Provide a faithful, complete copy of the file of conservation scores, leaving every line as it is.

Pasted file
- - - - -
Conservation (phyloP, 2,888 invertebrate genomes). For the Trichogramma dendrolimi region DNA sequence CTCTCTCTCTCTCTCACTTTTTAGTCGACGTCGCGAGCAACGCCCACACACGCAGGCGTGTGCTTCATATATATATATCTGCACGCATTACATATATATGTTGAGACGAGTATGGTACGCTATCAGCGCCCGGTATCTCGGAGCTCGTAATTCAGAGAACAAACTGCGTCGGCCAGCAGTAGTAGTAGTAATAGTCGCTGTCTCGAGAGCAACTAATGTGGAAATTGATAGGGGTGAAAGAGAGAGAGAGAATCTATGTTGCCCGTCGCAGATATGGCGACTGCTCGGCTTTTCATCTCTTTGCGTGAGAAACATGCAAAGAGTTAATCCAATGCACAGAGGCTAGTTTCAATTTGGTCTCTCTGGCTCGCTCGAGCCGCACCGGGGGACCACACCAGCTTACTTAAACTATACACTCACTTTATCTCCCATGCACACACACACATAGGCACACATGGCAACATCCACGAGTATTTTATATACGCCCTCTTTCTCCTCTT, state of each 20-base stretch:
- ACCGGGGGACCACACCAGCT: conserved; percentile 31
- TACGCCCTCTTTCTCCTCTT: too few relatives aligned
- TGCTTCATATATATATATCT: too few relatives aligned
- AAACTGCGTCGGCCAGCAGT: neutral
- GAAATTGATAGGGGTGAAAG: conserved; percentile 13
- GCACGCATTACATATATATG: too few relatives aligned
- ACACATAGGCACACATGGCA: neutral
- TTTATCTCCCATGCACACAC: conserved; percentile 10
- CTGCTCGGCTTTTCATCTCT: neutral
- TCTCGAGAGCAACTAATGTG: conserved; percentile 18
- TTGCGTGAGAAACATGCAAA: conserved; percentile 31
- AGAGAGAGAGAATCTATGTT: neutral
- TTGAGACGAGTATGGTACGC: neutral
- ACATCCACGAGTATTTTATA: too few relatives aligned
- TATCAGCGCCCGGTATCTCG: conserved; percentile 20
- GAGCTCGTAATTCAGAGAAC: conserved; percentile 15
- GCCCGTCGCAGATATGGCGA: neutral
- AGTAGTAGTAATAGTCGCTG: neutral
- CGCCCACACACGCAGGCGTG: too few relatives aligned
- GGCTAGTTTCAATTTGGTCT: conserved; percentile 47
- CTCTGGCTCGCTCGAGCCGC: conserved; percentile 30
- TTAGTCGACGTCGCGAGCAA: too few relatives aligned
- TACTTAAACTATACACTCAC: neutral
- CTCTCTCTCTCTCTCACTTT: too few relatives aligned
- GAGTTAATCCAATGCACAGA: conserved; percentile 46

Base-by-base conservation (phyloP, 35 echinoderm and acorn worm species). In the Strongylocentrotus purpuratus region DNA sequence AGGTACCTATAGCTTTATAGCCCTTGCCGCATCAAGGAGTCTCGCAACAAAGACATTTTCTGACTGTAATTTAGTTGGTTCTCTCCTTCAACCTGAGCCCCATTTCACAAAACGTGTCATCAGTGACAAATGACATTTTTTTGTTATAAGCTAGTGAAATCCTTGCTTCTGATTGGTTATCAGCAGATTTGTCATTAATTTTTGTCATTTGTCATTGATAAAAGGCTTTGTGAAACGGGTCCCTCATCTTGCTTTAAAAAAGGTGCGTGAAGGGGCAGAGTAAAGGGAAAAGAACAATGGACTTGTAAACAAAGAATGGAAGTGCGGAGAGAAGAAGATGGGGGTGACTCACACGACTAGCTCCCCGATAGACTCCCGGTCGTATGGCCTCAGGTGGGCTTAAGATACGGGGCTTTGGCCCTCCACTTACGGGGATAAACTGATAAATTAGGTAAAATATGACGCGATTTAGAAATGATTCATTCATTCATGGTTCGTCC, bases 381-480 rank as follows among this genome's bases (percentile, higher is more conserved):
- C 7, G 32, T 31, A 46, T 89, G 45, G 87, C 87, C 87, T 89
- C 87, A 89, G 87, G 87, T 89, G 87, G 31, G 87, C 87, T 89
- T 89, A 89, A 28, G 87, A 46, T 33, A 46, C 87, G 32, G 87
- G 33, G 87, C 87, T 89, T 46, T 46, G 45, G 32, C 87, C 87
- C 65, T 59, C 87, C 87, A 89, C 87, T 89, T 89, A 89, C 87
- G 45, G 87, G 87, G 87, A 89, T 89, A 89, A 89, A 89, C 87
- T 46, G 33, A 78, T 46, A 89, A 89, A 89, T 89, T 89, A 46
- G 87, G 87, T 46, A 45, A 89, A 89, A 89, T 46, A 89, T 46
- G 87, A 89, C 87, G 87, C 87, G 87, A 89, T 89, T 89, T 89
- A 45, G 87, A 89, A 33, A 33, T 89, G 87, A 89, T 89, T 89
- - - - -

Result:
Conservation (phyloP, 2,888 invertebrate genomes). For the Trichogramma dendrolimi region DNA sequence CTCTCTCTCTCTCTCACTTTTTAGTCGACGTCGCGAGCAACGCCCACACACGCAGGCGTGTGCTTCATATATATATATCTGCACGCATTACATATATATGTTGAGACGAGTATGGTACGCTATCAGCGCCCGGTATCTCGGAGCTCGTAATTCAGAGAACAAACTGCGTCGGCCAGCAGTAGTAGTAGTAATAGTCGCTGTCTCGAGAGCAACTAATGTGGAAATTGATAGGGGTGAAAGAGAGAGAGAGAATCTATGTTGCCCGTCGCAGATATGGCGACTGCTCGGCTTTTCATCTCTTTGCGTGAGAAACATGCAAAGAGTTAATCCAATGCACAGAGGCTAGTTTCAATTTGGTCTCTCTGGCTCGCTCGAGCCGCACCGGGGGACCACACCAGCTTACTTAAACTATACACTCACTTTATCTCCCATGCACACACACACATAGGCACACATGGCAACATCCACGAGTATTTTATATACGCCCTCTTTCTCCTCTT, state of each 20-base stretch:
- ACCGGGGGACCACACCAGCT: conserved; percentile 31
- TACGCCCTCTTTCTCCTCTT: too few relatives aligned
- TGCTTCATATATATATATCT: too few relatives aligned
- AAACTGCGTCGGCCAGCAGT: neutral
- GAAATTGATAGGGGTGAAAG: conserved; percentile 13
- GCACGCATTACATATATATG: too few relatives aligned
- ACACATAGGCACACATGGCA: neutral
- TTTATCTCCCATGCACACAC: conserved; percentile 10
- CTGCTCGGCTTTTCATCTCT: neutral
- TCTCGAGAGCAACTAATGTG: conserved; percentile 18
- TTGCGTGAGAAACATGCAAA: conserved; percentile 31
- AGAGAGAGAGAATCTATGTT: neutral
- TTGAGACGAGTATGGTACGC: neutral
- ACATCCACGAGTATTTTATA: too few relatives aligned
- TATCAGCGCCCGGTATCTCG: conserved; percentile 20
- GAGCTCGTAATTCAGAGAAC: conserved; percentile 15
- GCCCGTCGCAGATATGGCGA: neutral
- AGTAGTAGTAATAGTCGCTG: neutral
- CGCCCACACACGCAGGCGTG: too few relatives aligned
- GGCTAGTTTCAATTTGGTCT: conserved; percentile 47
- CTCTGGCTCGCTCGAGCCGC: conserved; percentile 30
- TTAGTCGACGTCGCGAGCAA: too few relatives aligned
- TACTTAAACTATACACTCAC: neutral
- CTCTCTCTCTCTCTCACTTT: too few relatives aligned
- GAGTTAATCCAATGCACAGA: conserved; percentile 46

Base-by-base conservation (phyloP, 35 echinoderm and acorn worm species). In the Strongylocentrotus purpuratus region DNA sequence AGGTACCTATAGCTTTATAGCCCTTGCCGCATCAAGGAGTCTCGCAACAAAGACATTTTCTGACTGTAATTTAGTTGGTTCTCTCCTTCAACCTGAGCCCCATTTCACAAAACGTGTCATCAGTGACAAATGACATTTTTTTGTTATAAGCTAGTGAAATCCTTGCTTCTGATTGGTTATCAGCAGATTTGTCATTAATTTTTGTCATTTGTCATTGATAAAAGGCTTTGTGAAACGGGTCCCTCATCTTGCTTTAAAAAAGGTGCGTGAAGGGGCAGAGTAAAGGGAAAAGAACAATGGACTTGTAAACAAAGAATGGAAGTGCGGAGAGAAGAAGATGGGGGTGACTCACACGACTAGCTCCCCGATAGACTCCCGGTCGTATGGCCTCAGGTGGGCTTAAGATACGGGGCTTTGGCCCTCCACTTACGGGGATAAACTGATAAATTAGGTAAAATATGACGCGATTTAGAAATGATTCATTCATTCATGGTTCGTCC, bases 381-480 rank as follows among this genome's bases (percentile, higher is more conserved):
- C 7, G 32, T 31, A 46, T 89, G 45, G 87, C 87, C 87, T 89
- C 87, A 89, G 87, G 87, T 89, G 87, G 31, G 87, C 87, T 89
- T 89, A 89, A 28, G 87, A 46, T 33, A 46, C 87, G 32, G 87
- G 33, G 87, C 87, T 89, T 46, T 46, G 45, G 32, C 87, C 87
- C 65, T 59, C 87, C 87, A 89, C 87, T 89, T 89, A 89, C 87
- G 45, G 87, G 87, G 87, A 89, T 89, A 89, A 89, A 89, C 87
- T 46, G 33, A 78, T 46, A 89, A 89, A 89, T 89, T 89, A 46
- G 87, G 87, T 46, A 45, A 89, A 89, A 89, T 46, A 89, T 46
- G 87, A 89, C 87, G 87, C 87, G 87, A 89, T 89, T 89, T 89
- A 45, G 87, A 89, A 33, A 33, T 89, G 87, A 89, T 89, T 89